In 2014, Eric Garner struggled to utter the words “I can’t breathe”, as a New York police officer held him in a chokehold. Accused of selling loose cigarettes, the NYPD officer wrestled Garner to the ground, with his arm firmly around his neck. At least 11 times, the phrase “I can’t breathe” was said by Mr. Garner before he died of compression of his neck and chest. In the days and months after his death, those three words became a rallying cry.
Protestors flooded the streets chanting and demanding change, under the mantra of “I can’t breathe.” Listening to activists and supporters, it was clear that the pain they felt ran deep. The call for change went beyond that moment. It extended to other facets of Black life. It encompassed policing, corrections, housing and education. Change was needed in food deserts, employment, city infrastructure, clean water and economic development. “I can’t breathe” metaphorically represented every inequity, in a variety of systems, that have unfairly impacted Black people.
In fact, it’s overwhelming when you think about all the ways in which inequities show up. A mass shooting in Buffalo revealed that the affected neighborhood had waited nearly 40 years to get a grocery store, after a freeway system was built through the heart of their community. A few months before Eric Garner was killed, Flint, Michigan city and state officials were Taylormaking a decision to upend the water supply for the primarily Black community. State-appointed emergency managers imposed a switch from Detroit’s water system to the Flint River as the city’s drinking water source. For 18 months, residents dealt with foul smelling and discolored water. Many lost their hair, developed skin rashes, and the city’s children experienced increased lead in their blood.
Deliberate decisions were made to put particular people in harm’s way. Much like Garner’s selling of those loose cigarettes, Black communities were targeted by tobacco companies. Federal regulators barred them from advertising to their key customers – youth, so the industry put the Black community in their crosshairs. Today, roughly 45,000 African Americans die from smoking-related disease each year. Additionally, African American children are more likely to be exposed to secondhand smoke than any other racial or ethnic group. WE CAN’T BREATHE!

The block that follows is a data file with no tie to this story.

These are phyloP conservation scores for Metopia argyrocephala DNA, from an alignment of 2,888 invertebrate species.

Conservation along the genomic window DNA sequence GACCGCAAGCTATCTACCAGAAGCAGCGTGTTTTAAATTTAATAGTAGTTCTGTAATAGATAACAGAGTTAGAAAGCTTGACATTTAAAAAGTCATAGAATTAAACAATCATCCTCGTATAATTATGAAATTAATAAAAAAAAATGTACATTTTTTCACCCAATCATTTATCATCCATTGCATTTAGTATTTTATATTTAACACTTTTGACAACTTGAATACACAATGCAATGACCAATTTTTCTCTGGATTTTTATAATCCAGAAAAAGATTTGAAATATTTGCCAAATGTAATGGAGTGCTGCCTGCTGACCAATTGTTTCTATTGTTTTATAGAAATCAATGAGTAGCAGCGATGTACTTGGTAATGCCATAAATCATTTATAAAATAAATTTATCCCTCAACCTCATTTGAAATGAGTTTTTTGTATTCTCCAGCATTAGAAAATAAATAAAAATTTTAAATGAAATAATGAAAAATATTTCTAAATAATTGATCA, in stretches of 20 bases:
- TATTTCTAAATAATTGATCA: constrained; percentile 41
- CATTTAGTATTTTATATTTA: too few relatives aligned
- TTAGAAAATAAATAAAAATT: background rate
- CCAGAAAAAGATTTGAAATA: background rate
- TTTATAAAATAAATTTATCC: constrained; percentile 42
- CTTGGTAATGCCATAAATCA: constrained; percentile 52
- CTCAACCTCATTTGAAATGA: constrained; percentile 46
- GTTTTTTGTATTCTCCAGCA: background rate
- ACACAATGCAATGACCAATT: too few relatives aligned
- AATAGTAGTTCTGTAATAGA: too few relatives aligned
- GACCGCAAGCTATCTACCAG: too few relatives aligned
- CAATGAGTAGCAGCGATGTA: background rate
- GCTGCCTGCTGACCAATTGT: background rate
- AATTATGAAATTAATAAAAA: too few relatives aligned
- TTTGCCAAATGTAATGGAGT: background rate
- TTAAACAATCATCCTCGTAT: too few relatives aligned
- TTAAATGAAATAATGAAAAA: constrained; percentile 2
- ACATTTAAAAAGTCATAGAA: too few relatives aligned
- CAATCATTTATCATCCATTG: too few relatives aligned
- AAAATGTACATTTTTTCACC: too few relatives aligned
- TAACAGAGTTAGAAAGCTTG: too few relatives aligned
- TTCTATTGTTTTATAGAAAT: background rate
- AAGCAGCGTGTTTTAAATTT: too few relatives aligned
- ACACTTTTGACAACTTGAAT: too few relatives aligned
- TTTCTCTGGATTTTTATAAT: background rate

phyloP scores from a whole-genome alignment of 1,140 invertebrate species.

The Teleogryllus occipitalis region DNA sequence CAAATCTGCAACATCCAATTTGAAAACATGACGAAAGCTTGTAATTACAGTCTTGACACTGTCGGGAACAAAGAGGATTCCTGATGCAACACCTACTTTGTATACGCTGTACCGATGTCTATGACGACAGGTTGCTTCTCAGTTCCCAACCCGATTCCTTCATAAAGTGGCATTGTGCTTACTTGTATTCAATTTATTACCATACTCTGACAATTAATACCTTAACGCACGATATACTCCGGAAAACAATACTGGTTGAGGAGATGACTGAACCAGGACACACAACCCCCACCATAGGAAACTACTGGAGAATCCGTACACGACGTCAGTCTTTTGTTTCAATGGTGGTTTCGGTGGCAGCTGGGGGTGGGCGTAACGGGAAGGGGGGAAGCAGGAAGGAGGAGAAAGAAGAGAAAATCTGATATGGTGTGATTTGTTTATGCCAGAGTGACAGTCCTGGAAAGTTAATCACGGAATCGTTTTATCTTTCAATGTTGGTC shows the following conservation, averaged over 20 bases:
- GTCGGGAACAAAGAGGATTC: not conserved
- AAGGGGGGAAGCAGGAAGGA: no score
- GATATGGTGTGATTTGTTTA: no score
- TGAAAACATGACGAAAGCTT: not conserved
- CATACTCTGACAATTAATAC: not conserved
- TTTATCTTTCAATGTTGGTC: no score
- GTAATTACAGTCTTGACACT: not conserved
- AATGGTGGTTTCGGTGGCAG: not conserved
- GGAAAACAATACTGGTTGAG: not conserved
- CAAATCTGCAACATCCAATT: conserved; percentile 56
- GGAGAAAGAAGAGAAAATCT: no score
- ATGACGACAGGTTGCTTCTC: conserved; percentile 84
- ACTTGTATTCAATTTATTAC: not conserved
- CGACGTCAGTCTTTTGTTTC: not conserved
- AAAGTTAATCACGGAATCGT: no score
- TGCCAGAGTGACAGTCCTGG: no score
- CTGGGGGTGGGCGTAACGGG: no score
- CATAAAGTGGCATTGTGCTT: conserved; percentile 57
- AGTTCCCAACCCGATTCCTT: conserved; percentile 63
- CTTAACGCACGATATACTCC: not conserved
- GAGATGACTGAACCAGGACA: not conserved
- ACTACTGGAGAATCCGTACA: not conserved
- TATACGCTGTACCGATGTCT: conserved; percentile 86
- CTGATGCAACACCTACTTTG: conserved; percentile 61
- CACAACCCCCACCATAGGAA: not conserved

I want you to understand that I could do this all day. I could connect dot after dot, policy after policy, and system after system, which have built in racism, intentionally harmful actions or unintended consequences that are directed at Black people. Jackson, Mississippi and their water crisis is just the latest installment in willful neglect. The predominantly Black capital city, consisting of more than 150,000 people, has been without drinkable water for a month. Residents and public officials have known for decades that the main water plant needed upgrades. Like Flint, officials were slow to respond. Like the Garner case, the systems that should be in place to protect us, are killing us. Not one to cast the first stone, Wisconsin certainly comes with its share of problems, too. Bias and inequity in public services, the allocation of dollars and resources, and in the maintenance of infrastructure come at a cost. It’s unfortunate, that many decision makers don’t realize, we all end up paying the price.